At the same time, all pigment put into the skin doesn’t sit in a flat plane – like you see when drawing on a piece of paper or painting a canvas. Instead, the pigment is scattered about, coalescing into the assumption that those small particles are all aggregated together.
Take a look at this cross-section of tattooed skin. The black flecks you see are bits of black ink. As you can see, the aggregation of pigment isn’t uniform, and if you turn the image 90 degrees and imagine this image as an elevation, the pigment is stacked on top of itself.
What is Saturation?
When people talk about “saturation,” what they actually are talking about is concentrations of pigment within a given space. When looking at the cross-section again, we can assume that this space within the skin isn’t fully saturated until does have some dense pockets of pigment in specific places. Here is another photo of a lichenoid reaction associated with the implantation of tattoo pigment:
When the body has pigment inserted into it, the most viable spot for it to sit is in the uppermost layers of the dermis. The upper part is thinner and allows for greater concentrations of pigment when compared to the lower layer, which is really dense and has a lot of vessels, glands, and follicles – pigment would need to fight for this space. Your body isn’t really going to let that happen… it needs that space to reach the previously (hopefully) homeostatic space.
I also imagine that pigment implanted into the bottom layer (as well as the hypodermis) is more likely to be “pulled” into the body and end up in the lump nodes because that is where all the blood vessels are rooted… This would mean the pathway for transport by phagocytes would have a decreased distance to be picked up and taken into the body. The inflammation above these areas would result in the pigment being pushed down, further picking up extra ink as the body attempts to fix the wound created during a tattoo. (That is all hypothetical… I don’t think anyone has done a study on it, but if they do in the future, you heard it here, first!).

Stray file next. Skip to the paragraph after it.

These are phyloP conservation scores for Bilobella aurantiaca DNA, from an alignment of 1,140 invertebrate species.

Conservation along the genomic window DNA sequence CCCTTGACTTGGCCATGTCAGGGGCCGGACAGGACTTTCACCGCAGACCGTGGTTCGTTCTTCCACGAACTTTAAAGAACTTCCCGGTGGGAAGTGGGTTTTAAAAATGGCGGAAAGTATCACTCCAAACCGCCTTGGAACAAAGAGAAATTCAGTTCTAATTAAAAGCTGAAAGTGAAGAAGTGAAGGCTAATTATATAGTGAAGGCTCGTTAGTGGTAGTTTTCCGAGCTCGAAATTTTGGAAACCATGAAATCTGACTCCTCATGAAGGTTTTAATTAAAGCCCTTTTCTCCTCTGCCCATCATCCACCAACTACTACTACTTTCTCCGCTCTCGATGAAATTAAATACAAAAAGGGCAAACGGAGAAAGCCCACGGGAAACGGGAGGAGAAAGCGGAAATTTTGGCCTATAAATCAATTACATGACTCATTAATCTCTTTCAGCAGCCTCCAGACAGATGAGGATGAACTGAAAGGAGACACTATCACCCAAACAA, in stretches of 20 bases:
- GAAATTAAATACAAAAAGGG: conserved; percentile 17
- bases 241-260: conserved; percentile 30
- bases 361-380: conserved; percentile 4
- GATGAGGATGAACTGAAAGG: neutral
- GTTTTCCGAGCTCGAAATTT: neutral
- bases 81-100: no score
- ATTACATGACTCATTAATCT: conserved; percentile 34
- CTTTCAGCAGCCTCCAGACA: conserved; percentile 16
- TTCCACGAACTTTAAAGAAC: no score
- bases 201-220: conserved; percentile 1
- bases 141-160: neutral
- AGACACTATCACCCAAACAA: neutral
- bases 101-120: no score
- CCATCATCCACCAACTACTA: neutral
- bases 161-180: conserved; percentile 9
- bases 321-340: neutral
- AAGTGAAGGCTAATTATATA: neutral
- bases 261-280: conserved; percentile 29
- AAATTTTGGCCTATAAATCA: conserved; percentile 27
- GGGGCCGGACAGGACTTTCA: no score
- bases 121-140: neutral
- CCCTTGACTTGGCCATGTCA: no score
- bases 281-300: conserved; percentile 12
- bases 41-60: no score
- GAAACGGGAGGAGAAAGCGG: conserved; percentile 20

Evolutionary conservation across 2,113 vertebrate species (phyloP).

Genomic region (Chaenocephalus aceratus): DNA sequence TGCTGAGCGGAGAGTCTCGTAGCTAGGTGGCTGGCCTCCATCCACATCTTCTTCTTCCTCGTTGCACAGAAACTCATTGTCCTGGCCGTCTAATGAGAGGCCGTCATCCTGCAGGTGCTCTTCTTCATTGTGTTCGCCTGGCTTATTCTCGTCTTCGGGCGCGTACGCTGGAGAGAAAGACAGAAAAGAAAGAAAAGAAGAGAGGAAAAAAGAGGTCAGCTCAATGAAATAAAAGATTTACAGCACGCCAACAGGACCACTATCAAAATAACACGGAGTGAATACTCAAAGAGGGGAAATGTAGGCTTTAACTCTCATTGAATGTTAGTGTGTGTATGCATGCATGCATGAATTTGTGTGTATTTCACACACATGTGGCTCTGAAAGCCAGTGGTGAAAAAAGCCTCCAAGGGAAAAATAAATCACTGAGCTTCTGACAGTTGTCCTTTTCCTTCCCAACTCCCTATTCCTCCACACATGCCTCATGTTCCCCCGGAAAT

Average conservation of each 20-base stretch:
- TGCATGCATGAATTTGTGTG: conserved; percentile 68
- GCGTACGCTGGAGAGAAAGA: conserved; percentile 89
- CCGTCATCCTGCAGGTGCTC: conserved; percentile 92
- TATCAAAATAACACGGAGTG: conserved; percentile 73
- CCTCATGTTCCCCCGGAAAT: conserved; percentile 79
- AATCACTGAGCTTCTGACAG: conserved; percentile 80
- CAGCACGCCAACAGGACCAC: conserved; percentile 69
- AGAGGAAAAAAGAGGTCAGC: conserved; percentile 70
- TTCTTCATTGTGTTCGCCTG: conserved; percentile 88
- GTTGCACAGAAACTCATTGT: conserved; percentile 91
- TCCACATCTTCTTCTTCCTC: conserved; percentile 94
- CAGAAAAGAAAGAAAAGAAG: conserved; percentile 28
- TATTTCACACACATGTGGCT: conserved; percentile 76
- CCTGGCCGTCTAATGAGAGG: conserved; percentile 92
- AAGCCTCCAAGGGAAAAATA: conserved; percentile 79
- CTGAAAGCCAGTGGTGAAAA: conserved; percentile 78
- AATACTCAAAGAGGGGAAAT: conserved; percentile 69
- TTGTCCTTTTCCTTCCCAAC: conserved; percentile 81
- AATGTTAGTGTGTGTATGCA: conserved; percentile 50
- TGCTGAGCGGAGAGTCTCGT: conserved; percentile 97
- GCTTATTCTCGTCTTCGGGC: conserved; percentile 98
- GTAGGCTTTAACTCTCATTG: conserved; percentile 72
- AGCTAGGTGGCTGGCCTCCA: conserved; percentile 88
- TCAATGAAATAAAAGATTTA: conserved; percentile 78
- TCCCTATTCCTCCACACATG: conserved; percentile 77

So, I guess the question turned out to be a little bit of a trick… which I didn’t mean to happen, but I guess I even duped myself! Realistically, the upper part of the dermis is where everything should be, but… it’s totally cool that I wasn’t thinking that hard when I wrote the question down, LOL!
A couple of other things to note –
Not everyone’s skin is the same. People with higher concentrations of melanin (darker skin tones) tend to have a higher turnover rate of their skin (epithelialization) and increased Transepidermal Water Loss factors (TEWL), thicker junctions between layers, and a greater immunological prescience attached to some processes. This means that a darker-skinned person will accept and heal a tattoo far differently than a person with lighter-toned skin.
The last thing – age thins the skin and decreases its normal ability to protect the body. As our immune system is key to the longevity of a tattoo, having it operate effectively will increase the chances of a tattoo looking good for a long time. Care needs to be taken in middle-aged to advanced-age people to ensure a level of skin health is achieved before any tattoo is done. Giving aftercare a month before the appointment, scheduling tattoos for a specific time of year over another, or taking time to break the tattoo into multiple sessions can increase the chances of a tattoo healing well and looking good for longer.
This all means that the skin is far more complex and that each picture of skin that we identify in science is random. There is no one way to identify how to tattoo a person; rather, the entire process has to be holistic, focus on targeting the upper layer of the dermis based on age, gender, and race; and take into account each person as an individual before committing anything to the skin.
A Couple Extra Reading Spots for More Information or Just Cool Stuff: